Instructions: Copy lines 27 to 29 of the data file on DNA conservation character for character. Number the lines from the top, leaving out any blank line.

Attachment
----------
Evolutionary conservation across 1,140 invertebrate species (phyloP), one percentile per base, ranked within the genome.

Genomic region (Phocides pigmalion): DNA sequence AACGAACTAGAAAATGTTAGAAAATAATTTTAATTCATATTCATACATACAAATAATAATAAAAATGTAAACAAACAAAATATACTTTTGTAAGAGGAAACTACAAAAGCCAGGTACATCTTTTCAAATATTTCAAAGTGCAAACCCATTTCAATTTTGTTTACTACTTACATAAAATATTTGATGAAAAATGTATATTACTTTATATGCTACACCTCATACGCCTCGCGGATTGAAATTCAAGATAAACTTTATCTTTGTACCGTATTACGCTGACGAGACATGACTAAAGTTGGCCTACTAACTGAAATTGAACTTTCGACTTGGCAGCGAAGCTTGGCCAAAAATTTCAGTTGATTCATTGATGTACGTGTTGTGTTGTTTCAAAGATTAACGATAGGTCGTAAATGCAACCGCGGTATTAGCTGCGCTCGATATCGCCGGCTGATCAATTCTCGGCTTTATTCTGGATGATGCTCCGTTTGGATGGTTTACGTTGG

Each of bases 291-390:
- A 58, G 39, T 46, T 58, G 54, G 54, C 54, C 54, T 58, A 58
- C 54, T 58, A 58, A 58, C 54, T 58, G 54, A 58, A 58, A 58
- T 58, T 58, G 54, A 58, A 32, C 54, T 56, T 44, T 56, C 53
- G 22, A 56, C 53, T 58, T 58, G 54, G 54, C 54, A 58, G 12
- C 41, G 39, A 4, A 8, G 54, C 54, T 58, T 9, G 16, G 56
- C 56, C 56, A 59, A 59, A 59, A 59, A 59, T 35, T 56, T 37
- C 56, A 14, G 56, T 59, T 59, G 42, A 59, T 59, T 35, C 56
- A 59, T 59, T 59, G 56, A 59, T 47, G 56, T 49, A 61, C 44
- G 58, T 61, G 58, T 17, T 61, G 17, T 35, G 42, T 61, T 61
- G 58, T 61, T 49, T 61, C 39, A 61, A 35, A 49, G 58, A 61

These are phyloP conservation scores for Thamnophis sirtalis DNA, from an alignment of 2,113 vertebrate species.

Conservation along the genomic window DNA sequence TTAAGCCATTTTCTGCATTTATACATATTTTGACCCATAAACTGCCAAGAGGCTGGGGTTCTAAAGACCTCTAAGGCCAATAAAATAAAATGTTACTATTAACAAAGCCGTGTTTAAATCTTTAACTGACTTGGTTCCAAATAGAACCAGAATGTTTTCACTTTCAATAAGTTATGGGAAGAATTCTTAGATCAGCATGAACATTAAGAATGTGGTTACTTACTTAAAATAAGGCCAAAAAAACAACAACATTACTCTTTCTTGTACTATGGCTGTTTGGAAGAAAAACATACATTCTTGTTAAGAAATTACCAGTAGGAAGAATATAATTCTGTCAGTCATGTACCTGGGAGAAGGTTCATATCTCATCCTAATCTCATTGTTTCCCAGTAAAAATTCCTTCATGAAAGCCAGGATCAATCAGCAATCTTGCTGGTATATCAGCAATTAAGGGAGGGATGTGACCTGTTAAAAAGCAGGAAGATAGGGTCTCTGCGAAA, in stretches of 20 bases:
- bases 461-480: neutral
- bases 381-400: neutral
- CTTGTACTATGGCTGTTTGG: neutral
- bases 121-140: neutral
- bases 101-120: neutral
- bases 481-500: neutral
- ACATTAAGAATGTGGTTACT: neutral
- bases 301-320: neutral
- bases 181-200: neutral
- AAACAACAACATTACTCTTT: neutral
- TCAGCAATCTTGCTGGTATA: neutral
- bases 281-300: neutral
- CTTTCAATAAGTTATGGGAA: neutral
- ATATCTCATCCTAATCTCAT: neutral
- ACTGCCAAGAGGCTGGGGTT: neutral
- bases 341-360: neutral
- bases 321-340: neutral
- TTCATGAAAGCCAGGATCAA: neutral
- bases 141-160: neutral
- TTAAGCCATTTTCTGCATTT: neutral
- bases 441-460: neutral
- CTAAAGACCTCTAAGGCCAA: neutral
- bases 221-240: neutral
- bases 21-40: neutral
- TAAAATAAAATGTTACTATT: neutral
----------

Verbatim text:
- bases 281-300: neutral
- CTTTCAATAAGTTATGGGAA: neutral
- ATATCTCATCCTAATCTCAT: neutral